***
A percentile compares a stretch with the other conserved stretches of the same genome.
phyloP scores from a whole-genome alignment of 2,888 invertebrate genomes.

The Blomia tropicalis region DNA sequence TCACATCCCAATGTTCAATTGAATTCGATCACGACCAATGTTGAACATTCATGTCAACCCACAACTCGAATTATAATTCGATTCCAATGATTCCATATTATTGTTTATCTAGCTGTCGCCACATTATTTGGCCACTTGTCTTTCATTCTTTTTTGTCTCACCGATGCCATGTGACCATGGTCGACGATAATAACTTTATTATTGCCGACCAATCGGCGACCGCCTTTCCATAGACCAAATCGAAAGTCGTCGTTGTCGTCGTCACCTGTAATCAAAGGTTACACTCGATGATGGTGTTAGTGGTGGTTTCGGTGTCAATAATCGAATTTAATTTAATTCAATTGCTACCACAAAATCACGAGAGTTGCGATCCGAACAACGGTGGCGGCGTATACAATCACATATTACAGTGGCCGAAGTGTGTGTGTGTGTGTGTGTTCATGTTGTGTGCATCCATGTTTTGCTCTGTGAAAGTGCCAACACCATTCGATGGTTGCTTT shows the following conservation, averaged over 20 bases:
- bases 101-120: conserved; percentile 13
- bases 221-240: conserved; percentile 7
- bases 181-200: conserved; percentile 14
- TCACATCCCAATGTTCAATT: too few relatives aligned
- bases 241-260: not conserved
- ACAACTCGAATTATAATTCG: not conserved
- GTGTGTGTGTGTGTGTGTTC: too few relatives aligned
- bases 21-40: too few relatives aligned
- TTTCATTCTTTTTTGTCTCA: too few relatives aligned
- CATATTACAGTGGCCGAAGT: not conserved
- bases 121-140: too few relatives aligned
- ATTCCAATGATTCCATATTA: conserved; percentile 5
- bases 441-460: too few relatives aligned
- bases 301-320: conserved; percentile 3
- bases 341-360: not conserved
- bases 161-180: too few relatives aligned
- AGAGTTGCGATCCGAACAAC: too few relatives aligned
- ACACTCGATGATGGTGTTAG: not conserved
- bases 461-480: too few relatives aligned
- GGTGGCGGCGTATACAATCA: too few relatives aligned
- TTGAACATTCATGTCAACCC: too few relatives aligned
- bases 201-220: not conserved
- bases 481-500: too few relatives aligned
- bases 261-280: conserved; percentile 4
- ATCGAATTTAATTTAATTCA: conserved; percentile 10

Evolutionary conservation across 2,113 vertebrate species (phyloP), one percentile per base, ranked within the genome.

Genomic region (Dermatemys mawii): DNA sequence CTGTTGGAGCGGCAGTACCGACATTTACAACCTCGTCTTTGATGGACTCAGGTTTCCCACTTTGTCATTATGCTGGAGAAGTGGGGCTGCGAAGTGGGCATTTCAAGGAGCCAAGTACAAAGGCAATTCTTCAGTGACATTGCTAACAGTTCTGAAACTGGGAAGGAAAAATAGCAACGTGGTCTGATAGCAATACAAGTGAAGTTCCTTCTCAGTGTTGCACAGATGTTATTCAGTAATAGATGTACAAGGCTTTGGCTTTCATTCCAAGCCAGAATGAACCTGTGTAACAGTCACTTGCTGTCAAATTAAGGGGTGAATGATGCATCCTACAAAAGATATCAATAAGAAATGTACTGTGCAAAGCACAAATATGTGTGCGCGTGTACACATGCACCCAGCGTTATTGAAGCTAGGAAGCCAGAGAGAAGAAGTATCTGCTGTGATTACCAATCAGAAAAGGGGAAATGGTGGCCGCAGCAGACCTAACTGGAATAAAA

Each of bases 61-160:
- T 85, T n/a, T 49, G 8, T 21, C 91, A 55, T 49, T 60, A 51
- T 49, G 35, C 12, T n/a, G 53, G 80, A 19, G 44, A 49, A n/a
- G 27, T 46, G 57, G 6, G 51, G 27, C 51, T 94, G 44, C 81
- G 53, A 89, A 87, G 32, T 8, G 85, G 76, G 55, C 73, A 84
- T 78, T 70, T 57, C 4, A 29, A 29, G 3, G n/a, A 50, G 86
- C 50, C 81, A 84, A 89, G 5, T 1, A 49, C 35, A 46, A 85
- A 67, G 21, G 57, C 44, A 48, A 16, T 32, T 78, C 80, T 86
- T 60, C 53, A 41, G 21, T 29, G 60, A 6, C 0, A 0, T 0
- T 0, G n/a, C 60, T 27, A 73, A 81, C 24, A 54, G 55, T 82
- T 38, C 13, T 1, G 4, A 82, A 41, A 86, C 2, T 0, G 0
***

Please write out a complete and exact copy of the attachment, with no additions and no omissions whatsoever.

A percentile compares a stretch with the other conserved stretches of the same genome.
phyloP scores from a whole-genome alignment of 2,888 invertebrate genomes.

The Blomia tropicalis region DNA sequence TCACATCCCAATGTTCAATTGAATTCGATCACGACCAATGTTGAACATTCATGTCAACCCACAACTCGAATTATAATTCGATTCCAATGATTCCATATTATTGTTTATCTAGCTGTCGCCACATTATTTGGCCACTTGTCTTTCATTCTTTTTTGTCTCACCGATGCCATGTGACCATGGTCGACGATAATAACTTTATTATTGCCGACCAATCGGCGACCGCCTTTCCATAGACCAAATCGAAAGTCGTCGTTGTCGTCGTCACCTGTAATCAAAGGTTACACTCGATGATGGTGTTAGTGGTGGTTTCGGTGTCAATAATCGAATTTAATTTAATTCAATTGCTACCACAAAATCACGAGAGTTGCGATCCGAACAACGGTGGCGGCGTATACAATCACATATTACAGTGGCCGAAGTGTGTGTGTGTGTGTGTGTTCATGTTGTGTGCATCCATGTTTTGCTCTGTGAAAGTGCCAACACCATTCGATGGTTGCTTT shows the following conservation, averaged over 20 bases:
- bases 101-120: conserved; percentile 13
- bases 221-240: conserved; percentile 7
- bases 181-200: conserved; percentile 14
- TCACATCCCAATGTTCAATT: too few relatives aligned
- bases 241-260: not conserved
- ACAACTCGAATTATAATTCG: not conserved
- GTGTGTGTGTGTGTGTGTTC: too few relatives aligned
- bases 21-40: too few relatives aligned
- TTTCATTCTTTTTTGTCTCA: too few relatives aligned
- CATATTACAGTGGCCGAAGT: not conserved
- bases 121-140: too few relatives aligned
- ATTCCAATGATTCCATATTA: conserved; percentile 5
- bases 441-460: too few relatives aligned
- bases 301-320: conserved; percentile 3
- bases 341-360: not conserved
- bases 161-180: too few relatives aligned
- AGAGTTGCGATCCGAACAAC: too few relatives aligned
- ACACTCGATGATGGTGTTAG: not conserved
- bases 461-480: too few relatives aligned
- GGTGGCGGCGTATACAATCA: too few relatives aligned
- TTGAACATTCATGTCAACCC: too few relatives aligned
- bases 201-220: not conserved
- bases 481-500: too few relatives aligned
- bases 261-280: conserved; percentile 4
- ATCGAATTTAATTTAATTCA: conserved; percentile 10

Evolutionary conservation across 2,113 vertebrate species (phyloP), one percentile per base, ranked within the genome.

Genomic region (Dermatemys mawii): DNA sequence CTGTTGGAGCGGCAGTACCGACATTTACAACCTCGTCTTTGATGGACTCAGGTTTCCCACTTTGTCATTATGCTGGAGAAGTGGGGCTGCGAAGTGGGCATTTCAAGGAGCCAAGTACAAAGGCAATTCTTCAGTGACATTGCTAACAGTTCTGAAACTGGGAAGGAAAAATAGCAACGTGGTCTGATAGCAATACAAGTGAAGTTCCTTCTCAGTGTTGCACAGATGTTATTCAGTAATAGATGTACAAGGCTTTGGCTTTCATTCCAAGCCAGAATGAACCTGTGTAACAGTCACTTGCTGTCAAATTAAGGGGTGAATGATGCATCCTACAAAAGATATCAATAAGAAATGTACTGTGCAAAGCACAAATATGTGTGCGCGTGTACACATGCACCCAGCGTTATTGAAGCTAGGAAGCCAGAGAGAAGAAGTATCTGCTGTGATTACCAATCAGAAAAGGGGAAATGGTGGCCGCAGCAGACCTAACTGGAATAAAA

Each of bases 61-160:
- T 85, T n/a, T 49, G 8, T 21, C 91, A 55, T 49, T 60, A 51
- T 49, G 35, C 12, T n/a, G 53, G 80, A 19, G 44, A 49, A n/a
- G 27, T 46, G 57, G 6, G 51, G 27, C 51, T 94, G 44, C 81
- G 53, A 89, A 87, G 32, T 8, G 85, G 76, G 55, C 73, A 84
- T 78, T 70, T 57, C 4, A 29, A 29, G 3, G n/a, A 50, G 86
- C 50, C 81, A 84, A 89, G 5, T 1, A 49, C 35, A 46, A 85
- A 67, G 21, G 57, C 44, A 48, A 16, T 32, T 78, C 80, T 86
- T 60, C 53, A 41, G 21, T 29, G 60, A 6, C 0, A 0, T 0
- T 0, G n/a, C 60, T 27, A 73, A 81, C 24, A 54, G 55, T 82
- T 38, C 13, T 1, G 4, A 82, A 41, A 86, C 2, T 0, G 0